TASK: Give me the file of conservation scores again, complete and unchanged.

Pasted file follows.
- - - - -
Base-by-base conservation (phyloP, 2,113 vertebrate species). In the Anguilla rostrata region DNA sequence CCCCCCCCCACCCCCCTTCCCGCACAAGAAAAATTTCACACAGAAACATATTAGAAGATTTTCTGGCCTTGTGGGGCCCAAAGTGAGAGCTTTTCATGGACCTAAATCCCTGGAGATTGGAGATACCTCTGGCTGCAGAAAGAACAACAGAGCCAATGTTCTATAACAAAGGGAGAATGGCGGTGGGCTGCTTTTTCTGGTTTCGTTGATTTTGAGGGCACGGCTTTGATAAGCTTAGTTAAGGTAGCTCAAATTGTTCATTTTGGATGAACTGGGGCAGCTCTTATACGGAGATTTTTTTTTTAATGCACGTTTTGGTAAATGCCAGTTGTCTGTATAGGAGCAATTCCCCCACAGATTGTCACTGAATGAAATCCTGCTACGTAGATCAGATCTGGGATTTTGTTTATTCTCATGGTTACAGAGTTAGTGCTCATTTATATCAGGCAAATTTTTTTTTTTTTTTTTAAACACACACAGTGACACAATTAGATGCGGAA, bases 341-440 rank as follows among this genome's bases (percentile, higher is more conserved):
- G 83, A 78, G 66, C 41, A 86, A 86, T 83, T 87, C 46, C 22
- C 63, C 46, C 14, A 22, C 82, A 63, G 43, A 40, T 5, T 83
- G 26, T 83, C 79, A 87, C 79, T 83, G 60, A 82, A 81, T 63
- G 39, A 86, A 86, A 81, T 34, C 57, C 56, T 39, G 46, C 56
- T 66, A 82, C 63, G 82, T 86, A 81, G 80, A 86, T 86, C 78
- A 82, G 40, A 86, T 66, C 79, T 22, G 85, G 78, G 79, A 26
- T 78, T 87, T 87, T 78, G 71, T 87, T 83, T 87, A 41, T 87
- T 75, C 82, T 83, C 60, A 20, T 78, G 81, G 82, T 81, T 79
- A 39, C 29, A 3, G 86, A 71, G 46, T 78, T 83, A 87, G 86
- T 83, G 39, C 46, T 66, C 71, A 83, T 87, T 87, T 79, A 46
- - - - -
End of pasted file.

Base-by-base conservation (phyloP, 2,113 vertebrate species). In the Anguilla rostrata region DNA sequence CCCCCCCCCACCCCCCTTCCCGCACAAGAAAAATTTCACACAGAAACATATTAGAAGATTTTCTGGCCTTGTGGGGCCCAAAGTGAGAGCTTTTCATGGACCTAAATCCCTGGAGATTGGAGATACCTCTGGCTGCAGAAAGAACAACAGAGCCAATGTTCTATAACAAAGGGAGAATGGCGGTGGGCTGCTTTTTCTGGTTTCGTTGATTTTGAGGGCACGGCTTTGATAAGCTTAGTTAAGGTAGCTCAAATTGTTCATTTTGGATGAACTGGGGCAGCTCTTATACGGAGATTTTTTTTTTAATGCACGTTTTGGTAAATGCCAGTTGTCTGTATAGGAGCAATTCCCCCACAGATTGTCACTGAATGAAATCCTGCTACGTAGATCAGATCTGGGATTTTGTTTATTCTCATGGTTACAGAGTTAGTGCTCATTTATATCAGGCAAATTTTTTTTTTTTTTTTTAAACACACACAGTGACACAATTAGATGCGGAA, bases 341-440 rank as follows among this genome's bases (percentile, higher is more conserved):
- G 83, A 78, G 66, C 41, A 86, A 86, T 83, T 87, C 46, C 22
- C 63, C 46, C 14, A 22, C 82, A 63, G 43, A 40, T 5, T 83
- G 26, T 83, C 79, A 87, C 79, T 83, G 60, A 82, A 81, T 63
- G 39, A 86, A 86, A 81, T 34, C 57, C 56, T 39, G 46, C 56
- T 66, A 82, C 63, G 82, T 86, A 81, G 80, A 86, T 86, C 78
- A 82, G 40, A 86, T 66, C 79, T 22, G 85, G 78, G 79, A 26
- T 78, T 87, T 87, T 78, G 71, T 87, T 83, T 87, A 41, T 87
- T 75, C 82, T 83, C 60, A 20, T 78, G 81, G 82, T 81, T 79
- A 39, C 29, A 3, G 86, A 71, G 46, T 78, T 83, A 87, G 86
- T 83, G 39, C 46, T 66, C 71, A 83, T 87, T 87, T 79, A 46